Because the xenograft cancer stem cell assays are used by all of the projects, the animal core is central to the success of this project. This assay measures self-renewal and lineage capacity, which are the hallmarks of any stem cell, therefore, as with normal stem cells, assays for cancer stem cell activity need to be evaluated for their potential to show both self-renewal and tumor propagation. The gold standard assay that fulfills these criteria is serial transplantation in animal models, which, although imperfect, is regarded as the best functional assay for these two critical criteria. In transplantation assays, cells are xenografted into an orthotopic site of immunocompromised mice that are assayed at various time points for tumor formation. To show self-renewal, cells then must be isolated from the tumors and grafted into a second recipient animal. Issues complicating transplantation assays include potential effects of the grafting site. It is known that normal stem cells can be highly dependent on signals from the surrounding stroma for function, and it is not clear what the effect may be on separating cancer stem cells from any supporting cells during the course of the assay. Experiments using mixed populations of normal and breast tumor cells in mice have shown that combining tumor cells with normal fibroblasts increases latency and decreases tumor take, whereas combining them with carcinoma-associated fibroblasts has the opposite effect. Conversely, nontumor cells placed next to tumor stroma can become independently tumorigenic, possibly due to stroma-induced genetic or epigenetic instability. The number of cells needed to form a tumor can also be affected by the addition of irradiated feeder cells or the use of Matrigel; for feeder cells, by orders of magnitude.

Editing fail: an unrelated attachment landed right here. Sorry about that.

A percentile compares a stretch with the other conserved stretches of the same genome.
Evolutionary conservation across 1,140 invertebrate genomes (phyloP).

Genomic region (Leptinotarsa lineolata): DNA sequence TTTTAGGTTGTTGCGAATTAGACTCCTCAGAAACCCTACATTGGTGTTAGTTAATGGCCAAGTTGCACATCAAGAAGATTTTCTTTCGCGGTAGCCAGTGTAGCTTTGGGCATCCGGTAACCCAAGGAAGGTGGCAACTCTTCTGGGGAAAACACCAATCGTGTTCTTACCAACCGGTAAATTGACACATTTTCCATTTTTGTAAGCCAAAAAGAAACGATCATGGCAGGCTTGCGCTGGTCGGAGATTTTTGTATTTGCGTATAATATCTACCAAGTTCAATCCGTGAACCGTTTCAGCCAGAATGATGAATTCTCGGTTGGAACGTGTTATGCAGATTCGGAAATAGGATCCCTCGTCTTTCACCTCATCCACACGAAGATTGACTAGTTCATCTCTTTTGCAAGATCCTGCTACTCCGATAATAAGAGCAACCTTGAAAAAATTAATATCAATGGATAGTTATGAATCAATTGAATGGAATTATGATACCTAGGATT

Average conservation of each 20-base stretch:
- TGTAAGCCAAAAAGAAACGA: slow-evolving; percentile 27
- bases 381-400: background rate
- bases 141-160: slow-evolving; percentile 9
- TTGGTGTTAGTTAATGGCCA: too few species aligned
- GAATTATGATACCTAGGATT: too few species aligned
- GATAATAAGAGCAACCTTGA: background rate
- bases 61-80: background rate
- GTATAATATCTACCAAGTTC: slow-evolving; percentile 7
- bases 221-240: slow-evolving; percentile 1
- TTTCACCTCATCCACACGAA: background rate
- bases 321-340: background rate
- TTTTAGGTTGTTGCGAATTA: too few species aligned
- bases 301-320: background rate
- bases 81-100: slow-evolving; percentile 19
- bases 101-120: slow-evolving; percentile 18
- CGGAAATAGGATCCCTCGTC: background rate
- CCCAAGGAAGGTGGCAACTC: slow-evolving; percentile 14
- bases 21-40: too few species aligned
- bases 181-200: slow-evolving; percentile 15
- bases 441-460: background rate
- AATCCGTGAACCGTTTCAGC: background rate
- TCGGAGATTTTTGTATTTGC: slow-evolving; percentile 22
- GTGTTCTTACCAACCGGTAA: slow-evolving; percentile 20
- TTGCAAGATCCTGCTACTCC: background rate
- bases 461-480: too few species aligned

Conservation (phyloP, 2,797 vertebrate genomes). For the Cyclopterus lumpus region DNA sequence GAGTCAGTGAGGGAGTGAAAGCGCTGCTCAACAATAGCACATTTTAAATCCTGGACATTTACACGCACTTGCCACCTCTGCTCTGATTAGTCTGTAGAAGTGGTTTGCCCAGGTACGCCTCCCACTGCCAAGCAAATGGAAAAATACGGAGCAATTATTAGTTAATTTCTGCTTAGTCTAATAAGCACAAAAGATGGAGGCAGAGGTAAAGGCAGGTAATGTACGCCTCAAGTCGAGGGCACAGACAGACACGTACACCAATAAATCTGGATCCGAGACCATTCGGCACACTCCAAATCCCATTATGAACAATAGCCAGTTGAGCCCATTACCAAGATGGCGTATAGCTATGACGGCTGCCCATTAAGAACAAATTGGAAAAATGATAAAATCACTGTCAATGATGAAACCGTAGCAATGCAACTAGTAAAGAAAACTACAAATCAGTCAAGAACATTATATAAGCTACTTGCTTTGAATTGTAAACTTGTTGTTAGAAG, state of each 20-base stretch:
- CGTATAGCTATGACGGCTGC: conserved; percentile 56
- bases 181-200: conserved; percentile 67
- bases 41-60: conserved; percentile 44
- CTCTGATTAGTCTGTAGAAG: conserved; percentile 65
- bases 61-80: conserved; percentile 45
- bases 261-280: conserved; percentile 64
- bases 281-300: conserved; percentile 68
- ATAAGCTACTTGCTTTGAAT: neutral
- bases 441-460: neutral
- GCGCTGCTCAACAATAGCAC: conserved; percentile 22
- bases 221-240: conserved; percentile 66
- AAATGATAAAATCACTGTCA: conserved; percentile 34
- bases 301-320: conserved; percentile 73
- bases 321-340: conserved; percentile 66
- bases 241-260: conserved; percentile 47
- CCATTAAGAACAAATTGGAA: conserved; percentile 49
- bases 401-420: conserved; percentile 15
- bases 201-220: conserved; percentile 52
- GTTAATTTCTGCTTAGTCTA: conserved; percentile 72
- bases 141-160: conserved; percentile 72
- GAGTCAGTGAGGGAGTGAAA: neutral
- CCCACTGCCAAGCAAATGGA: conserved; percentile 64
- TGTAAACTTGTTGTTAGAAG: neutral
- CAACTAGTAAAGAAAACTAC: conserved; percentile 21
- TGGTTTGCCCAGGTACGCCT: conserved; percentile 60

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National Cancer Institute (NCI)
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